Problems in the testing process for COVID-19 threatens more disruption for NHS

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The current problems around testing shortages for COVID-19 are starting to impact on the NHS service recovery and winter preparations warns NHS Providers. Demand for tests is soaring as schools return and the infection rate rises. Tests have been unavailable in some areas of the country, whilst in others there have been lengthy queues. Processing capacity in laboratories is also contributing to backlogs.

Yesterday, in the House of Commons, Health Secretary Matt Hancock admitted to experiencing “operational challenges,” which, he said the government is “working hard to fix.” He suggested a timeline of “a matter of weeks” to fix these challenges and in the meantime confirmed that prioritisation for tests would be implemented, with acute clinical care staff accorded top priority followed by the social care sector.

Jonathan Ashworth, Shadow Health and Social Care Secretary challenged the Health Secretary, saying that extra demand on the system was inevitable when schools, universities and colleges returned and students working in the lighthouse labs returned to university and that the government has failed to plan for this eventuality. He pointed to estimates from Imperial College that the virus is doubling every 7-8 days and accused the Health Secretary of losing control of the virus.

NHS Providers has highlighted the concerns of Trust leaders that if family members of NHS staff are unable to access a test forcing staff to also self-isolate it will take valuable staff away from the front line where they are needed. As the NHS prepares for winter and continues to recover other services and planned activity suspended during the first peak of the pandemic, an increase in staff absences due to a lack of testing ability will accelerate pressures across the system.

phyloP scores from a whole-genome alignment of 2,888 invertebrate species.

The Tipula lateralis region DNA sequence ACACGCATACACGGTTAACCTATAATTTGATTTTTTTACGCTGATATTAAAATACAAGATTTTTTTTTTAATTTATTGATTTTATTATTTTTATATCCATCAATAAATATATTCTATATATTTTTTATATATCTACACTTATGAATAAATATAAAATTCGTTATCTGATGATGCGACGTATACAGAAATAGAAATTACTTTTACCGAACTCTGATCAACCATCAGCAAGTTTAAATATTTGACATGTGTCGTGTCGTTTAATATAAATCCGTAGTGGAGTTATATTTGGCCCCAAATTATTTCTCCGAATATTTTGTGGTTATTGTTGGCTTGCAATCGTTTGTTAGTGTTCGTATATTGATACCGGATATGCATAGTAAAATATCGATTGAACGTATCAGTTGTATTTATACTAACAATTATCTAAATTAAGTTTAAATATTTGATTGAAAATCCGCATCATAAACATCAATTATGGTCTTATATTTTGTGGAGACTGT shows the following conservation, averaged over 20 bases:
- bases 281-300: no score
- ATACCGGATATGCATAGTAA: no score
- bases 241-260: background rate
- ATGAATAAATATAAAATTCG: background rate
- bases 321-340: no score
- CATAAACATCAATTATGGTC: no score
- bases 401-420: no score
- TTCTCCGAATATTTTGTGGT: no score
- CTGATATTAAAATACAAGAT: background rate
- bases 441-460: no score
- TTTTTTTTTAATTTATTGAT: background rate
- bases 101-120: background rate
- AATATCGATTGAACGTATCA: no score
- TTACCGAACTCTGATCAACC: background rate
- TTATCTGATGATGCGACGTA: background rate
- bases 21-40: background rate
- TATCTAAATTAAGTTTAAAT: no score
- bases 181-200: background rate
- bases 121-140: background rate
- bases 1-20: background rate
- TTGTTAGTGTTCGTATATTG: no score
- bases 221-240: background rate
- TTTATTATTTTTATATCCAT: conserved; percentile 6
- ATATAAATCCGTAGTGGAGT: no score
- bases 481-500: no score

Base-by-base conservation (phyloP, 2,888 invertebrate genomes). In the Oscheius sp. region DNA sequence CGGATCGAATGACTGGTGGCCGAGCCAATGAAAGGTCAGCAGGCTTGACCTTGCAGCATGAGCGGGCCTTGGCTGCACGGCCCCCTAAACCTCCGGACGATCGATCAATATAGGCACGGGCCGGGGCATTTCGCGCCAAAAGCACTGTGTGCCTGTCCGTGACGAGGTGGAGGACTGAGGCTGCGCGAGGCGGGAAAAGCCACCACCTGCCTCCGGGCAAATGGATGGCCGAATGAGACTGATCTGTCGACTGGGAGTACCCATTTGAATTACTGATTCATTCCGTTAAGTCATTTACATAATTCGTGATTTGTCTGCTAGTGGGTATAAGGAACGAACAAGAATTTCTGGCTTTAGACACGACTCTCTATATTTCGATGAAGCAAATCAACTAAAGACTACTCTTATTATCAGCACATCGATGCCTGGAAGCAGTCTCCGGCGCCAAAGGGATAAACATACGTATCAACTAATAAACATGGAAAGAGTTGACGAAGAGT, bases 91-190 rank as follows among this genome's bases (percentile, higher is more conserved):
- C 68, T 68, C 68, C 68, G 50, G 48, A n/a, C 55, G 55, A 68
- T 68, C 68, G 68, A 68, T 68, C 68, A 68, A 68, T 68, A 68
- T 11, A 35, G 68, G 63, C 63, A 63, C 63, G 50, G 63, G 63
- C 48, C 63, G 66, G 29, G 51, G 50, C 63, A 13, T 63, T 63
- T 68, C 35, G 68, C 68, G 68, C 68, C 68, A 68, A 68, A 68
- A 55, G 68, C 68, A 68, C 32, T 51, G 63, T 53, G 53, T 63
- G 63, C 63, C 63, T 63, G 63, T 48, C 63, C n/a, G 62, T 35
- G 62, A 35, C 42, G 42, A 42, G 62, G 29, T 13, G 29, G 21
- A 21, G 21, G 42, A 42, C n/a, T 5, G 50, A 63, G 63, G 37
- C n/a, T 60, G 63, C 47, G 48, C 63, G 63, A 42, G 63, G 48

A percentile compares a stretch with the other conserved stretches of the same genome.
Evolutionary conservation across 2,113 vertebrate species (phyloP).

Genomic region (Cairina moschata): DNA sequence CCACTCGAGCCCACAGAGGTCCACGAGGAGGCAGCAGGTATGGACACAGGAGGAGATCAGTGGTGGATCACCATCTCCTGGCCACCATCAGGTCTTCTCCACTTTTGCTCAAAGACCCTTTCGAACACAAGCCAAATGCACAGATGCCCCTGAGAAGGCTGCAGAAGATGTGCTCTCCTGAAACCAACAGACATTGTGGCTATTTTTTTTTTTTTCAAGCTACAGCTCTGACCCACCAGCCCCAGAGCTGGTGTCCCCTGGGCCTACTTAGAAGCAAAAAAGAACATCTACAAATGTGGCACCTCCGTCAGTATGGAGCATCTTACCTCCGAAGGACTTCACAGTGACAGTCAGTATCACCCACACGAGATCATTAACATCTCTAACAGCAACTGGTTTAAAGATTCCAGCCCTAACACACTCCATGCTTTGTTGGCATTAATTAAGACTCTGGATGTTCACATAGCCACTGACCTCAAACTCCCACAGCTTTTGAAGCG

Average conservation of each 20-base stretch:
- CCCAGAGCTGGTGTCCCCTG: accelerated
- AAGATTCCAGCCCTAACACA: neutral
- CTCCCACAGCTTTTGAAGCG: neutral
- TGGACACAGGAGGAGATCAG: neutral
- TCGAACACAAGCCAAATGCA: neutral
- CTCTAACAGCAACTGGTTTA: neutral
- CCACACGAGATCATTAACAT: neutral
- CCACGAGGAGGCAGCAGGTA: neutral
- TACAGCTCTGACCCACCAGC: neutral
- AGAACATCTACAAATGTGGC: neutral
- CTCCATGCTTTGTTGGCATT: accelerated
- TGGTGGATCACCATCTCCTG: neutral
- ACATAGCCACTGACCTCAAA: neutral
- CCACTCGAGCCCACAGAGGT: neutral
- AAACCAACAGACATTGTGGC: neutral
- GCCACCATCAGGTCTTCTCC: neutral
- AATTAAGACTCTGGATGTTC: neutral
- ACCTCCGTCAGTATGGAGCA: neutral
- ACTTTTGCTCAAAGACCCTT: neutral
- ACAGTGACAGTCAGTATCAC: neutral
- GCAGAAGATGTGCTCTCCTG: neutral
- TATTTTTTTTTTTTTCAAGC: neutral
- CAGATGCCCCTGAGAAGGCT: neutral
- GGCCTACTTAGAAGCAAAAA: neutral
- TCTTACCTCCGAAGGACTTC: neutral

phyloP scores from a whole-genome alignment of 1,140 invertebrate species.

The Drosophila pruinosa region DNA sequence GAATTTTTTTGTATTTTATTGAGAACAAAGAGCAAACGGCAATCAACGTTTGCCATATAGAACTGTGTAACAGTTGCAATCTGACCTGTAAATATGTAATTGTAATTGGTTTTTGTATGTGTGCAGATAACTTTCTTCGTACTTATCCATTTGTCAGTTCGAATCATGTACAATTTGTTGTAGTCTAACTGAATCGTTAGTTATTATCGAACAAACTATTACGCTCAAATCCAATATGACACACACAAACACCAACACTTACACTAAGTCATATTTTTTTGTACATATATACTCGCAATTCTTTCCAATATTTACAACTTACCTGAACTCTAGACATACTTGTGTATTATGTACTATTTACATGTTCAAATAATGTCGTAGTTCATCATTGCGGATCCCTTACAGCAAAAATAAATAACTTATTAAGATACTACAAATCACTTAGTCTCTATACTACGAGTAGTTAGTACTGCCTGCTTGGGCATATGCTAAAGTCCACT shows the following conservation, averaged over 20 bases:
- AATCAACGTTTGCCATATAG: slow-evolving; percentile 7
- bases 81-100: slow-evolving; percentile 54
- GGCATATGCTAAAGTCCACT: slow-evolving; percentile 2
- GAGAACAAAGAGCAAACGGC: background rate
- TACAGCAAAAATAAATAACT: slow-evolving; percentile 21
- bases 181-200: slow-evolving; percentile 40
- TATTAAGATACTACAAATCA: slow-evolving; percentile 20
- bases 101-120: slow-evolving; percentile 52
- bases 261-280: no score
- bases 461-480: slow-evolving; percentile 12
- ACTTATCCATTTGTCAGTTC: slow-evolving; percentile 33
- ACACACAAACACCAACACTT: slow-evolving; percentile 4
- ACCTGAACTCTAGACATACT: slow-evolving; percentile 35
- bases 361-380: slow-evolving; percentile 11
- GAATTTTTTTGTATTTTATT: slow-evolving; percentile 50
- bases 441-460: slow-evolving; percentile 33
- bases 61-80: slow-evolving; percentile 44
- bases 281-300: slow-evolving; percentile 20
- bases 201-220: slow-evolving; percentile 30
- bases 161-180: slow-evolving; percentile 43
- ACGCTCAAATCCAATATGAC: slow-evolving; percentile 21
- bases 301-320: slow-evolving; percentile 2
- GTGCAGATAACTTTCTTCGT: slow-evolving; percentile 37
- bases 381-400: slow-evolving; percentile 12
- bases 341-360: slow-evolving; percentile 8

Trust leaders, it says, are particularly concerned about the lack of appropriate, detailed operational information on the situation, such as how big the shortfall in testing availability is and how long the shortages will last for, which is preventing them from managing the problem effectively.

Chief Executive of NHS Providers, Chris Hopson, says: “It’s clear that there are current capacity problems with the testing regime. Trust leaders from Bristol, Leeds and London have all raised concerns over the weekend about the lack of testing availability leading to greater levels of staff absence. It’s not just access for tests for staff members themselves, it’s also access for their family members as NHS workers have to self-isolate if their family members are unable to confirm if they have COVID-19 or not.

“The problem is that NHS Trusts are working in the dark – they don’t know why these shortages are occurring, how long they are likely to last, how geographically widespread they are likely to be and what priority will be given to healthcare workers and their families in accessing scarce tests. They need to know all this information so that they can plan accordingly. For example, Trusts need to know if they should try to create or re-establish their own testing facilities as quickly as possible.

“Trusts also have a concern about the impact of testing shortages on patients who need to be tested prior to planned hospital treatment. We’re aware of a small number of examples of patients being unable to get such tests, which cuts across Trusts’ ability to restore services in the way they have been asked to do. We are concerned, for example, that patients waiting for hospital treatment can no longer highlight this fact when applying online to access a test. We need to prioritise tests for healthcare workers and their families and patients coming in for treatment, many of whom have already waited longer than normal.”



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